A few years ago a group of behavioral psychologists and economists published a paper, known as The Hot Hand Fallacy, which posited that there is no such thing as a hot hand in basketball.  The study and similar ones that have followed have been extensive and undeniably thorough.  If you ever played basketball, then like me, every fiber in your body will reject this notion.  I am a data driven person who prefers statistics over anecdotal evidence, but above that, I am a basketball player first.  However, I have to also accept that fact that my emotional attachment to basketball skews my ability to analyze these findings in an unbiased way.   On the other hand, perhaps the studies’ authors’ detachment from basketball is causing them to miss variables that they have not accounted for.

Before you start saying “What about this?” and “What about that?”, read about the studies because they accounted for a wide range of variables.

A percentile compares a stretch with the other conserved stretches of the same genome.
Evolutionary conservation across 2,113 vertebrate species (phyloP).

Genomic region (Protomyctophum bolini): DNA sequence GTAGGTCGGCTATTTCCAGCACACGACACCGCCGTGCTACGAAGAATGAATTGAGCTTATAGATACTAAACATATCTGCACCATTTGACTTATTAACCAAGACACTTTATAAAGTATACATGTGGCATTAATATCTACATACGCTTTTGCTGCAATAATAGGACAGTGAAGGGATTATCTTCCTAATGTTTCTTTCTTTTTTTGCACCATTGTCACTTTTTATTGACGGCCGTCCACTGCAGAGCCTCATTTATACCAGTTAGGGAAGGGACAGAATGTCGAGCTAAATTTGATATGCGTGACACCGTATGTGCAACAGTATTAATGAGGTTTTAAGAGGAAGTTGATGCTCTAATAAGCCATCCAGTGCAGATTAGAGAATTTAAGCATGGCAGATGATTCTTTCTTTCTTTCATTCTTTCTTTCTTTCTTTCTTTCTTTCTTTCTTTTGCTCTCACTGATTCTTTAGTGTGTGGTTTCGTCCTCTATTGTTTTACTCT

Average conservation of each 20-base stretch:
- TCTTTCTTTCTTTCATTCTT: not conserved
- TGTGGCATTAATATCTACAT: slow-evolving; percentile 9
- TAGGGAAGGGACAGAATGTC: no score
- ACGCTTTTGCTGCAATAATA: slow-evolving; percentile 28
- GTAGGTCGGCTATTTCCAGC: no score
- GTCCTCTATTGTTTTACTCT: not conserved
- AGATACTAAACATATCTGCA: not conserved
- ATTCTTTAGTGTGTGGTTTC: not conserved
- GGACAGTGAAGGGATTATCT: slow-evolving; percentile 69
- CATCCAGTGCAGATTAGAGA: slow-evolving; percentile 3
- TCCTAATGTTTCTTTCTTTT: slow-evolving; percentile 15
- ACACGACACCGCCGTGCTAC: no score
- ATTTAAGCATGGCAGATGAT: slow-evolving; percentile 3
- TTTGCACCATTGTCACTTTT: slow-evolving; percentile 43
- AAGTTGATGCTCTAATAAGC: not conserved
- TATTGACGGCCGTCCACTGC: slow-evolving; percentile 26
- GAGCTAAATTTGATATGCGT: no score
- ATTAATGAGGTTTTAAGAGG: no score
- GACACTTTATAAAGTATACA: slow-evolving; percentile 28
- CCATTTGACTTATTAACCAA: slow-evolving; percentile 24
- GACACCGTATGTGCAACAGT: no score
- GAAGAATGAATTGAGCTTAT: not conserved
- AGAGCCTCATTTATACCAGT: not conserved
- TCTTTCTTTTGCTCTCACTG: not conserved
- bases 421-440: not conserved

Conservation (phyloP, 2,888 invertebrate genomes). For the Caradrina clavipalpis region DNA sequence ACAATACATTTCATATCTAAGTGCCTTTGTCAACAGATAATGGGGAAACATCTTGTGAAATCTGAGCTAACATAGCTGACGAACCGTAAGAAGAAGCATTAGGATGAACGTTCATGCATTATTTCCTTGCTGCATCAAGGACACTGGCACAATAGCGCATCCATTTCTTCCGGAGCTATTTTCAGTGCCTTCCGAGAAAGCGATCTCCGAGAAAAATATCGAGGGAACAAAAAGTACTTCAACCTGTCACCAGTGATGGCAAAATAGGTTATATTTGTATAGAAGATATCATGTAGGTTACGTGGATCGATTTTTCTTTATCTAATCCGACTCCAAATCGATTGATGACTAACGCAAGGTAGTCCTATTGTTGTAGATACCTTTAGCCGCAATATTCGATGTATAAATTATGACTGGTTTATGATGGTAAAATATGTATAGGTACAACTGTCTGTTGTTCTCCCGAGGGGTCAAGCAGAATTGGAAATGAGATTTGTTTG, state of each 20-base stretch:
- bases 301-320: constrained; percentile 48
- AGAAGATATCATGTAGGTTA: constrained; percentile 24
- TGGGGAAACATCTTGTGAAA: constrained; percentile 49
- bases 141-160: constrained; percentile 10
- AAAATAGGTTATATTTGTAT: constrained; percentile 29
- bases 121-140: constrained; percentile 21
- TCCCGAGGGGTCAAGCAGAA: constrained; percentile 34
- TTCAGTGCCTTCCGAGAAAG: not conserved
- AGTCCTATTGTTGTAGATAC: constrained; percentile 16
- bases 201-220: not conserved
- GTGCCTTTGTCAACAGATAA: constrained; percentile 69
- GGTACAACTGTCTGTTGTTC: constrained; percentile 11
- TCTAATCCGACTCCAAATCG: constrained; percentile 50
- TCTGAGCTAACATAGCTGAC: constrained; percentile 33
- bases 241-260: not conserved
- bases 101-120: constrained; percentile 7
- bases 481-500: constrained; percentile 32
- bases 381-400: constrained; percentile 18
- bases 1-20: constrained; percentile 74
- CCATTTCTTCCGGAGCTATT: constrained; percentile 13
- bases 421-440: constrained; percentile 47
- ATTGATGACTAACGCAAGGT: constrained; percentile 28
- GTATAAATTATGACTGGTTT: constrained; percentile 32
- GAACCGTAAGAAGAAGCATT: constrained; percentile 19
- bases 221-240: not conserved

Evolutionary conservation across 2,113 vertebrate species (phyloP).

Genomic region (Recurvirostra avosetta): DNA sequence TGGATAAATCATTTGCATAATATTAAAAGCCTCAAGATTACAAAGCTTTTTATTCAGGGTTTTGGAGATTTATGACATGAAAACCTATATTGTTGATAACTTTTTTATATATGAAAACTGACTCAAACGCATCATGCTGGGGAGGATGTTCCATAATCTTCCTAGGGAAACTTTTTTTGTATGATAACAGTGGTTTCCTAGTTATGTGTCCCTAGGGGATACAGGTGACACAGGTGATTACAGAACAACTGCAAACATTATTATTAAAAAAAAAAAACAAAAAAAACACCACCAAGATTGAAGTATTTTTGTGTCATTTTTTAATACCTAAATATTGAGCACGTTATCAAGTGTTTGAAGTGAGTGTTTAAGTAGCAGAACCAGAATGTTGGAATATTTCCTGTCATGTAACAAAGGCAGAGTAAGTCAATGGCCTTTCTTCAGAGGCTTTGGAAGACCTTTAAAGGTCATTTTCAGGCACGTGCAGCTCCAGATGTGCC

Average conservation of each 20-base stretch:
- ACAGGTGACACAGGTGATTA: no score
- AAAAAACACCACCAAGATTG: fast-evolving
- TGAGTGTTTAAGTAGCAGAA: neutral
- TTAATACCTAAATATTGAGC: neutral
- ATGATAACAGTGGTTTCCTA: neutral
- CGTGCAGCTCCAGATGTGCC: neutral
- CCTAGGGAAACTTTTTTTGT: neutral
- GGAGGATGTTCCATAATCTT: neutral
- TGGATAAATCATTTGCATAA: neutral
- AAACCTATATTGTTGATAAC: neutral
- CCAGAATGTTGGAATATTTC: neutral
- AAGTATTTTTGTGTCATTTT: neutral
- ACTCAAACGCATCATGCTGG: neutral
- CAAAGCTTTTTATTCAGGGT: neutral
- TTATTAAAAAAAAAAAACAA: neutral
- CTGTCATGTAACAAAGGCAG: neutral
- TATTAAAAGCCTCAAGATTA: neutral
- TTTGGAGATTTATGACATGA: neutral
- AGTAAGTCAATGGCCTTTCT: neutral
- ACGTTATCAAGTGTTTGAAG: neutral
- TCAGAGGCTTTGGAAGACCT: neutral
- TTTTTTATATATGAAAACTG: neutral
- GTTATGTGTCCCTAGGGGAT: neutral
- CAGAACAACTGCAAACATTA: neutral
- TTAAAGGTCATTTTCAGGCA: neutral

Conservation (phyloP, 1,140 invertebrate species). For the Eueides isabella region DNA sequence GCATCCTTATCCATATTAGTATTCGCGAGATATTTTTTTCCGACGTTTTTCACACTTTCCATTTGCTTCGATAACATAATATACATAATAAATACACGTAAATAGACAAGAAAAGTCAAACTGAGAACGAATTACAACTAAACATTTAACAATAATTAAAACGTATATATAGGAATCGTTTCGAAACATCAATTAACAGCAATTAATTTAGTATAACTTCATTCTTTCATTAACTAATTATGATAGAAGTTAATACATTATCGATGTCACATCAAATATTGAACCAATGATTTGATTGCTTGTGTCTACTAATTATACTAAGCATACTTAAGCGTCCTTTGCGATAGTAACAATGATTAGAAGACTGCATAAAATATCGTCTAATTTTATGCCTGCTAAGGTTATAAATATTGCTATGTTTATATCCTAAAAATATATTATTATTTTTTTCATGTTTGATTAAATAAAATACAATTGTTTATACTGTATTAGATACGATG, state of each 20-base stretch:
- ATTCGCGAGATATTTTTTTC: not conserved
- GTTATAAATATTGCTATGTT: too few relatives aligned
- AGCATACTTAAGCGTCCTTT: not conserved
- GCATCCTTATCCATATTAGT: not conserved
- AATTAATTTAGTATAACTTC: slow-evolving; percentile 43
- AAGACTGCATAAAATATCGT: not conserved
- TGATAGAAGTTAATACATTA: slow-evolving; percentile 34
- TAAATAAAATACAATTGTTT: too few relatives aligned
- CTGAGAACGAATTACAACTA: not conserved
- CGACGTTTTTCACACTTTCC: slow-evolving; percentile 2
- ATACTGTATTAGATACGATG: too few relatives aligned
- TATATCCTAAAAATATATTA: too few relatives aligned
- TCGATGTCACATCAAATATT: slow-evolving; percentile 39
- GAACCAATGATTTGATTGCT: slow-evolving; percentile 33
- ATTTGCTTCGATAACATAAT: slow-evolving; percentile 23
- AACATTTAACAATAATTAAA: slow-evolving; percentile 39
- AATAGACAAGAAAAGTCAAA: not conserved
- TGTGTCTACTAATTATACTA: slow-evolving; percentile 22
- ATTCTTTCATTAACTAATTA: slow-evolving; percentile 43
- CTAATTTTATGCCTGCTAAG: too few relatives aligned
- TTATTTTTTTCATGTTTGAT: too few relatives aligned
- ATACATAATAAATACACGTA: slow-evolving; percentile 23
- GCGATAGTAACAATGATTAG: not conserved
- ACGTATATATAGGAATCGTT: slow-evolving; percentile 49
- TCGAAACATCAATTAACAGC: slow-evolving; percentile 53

The Hot Hand Fallacy blames humans’ need to create a narrative even when there is not one.  We instinctively misinterpret random events as being more than the random events that they truly are.  Essentially, the study found that the making of a previous shot or previous consecutive shots does not at all increase the likelihood that a next shot will go in.  Moreover, the making of a shot actually decreases the likelihood of the next shot being a make.

In light of Lebron’s recent “hot” streak, I began to ask myself, “What significance does his streak have on the Hot Hand Fallacy theory?” At first glance, it would seem that he is disproving it.  Before I go on, here are some of the numbers:

  • He has made 49 of his last 65 shots.  75%.
  • He is shooting 60% from three point range over his last 5 games.
  • For the season he is shooting 56% from the field, ranking him #6 in the league; the only player in the top 10 to average more than 16 points a game.  He averages 27.
  • And he is averaging a career best 42.1% in three point percentage for the season.  For perspective, Kevin Durant is shooting 42.7%.

If anyone has ever been hot, then clearly Lebron is hot right now, right?  However, a close look at the Hot Hand studies’ findings applied to Lebron’s recent play, tell a seemingly different story.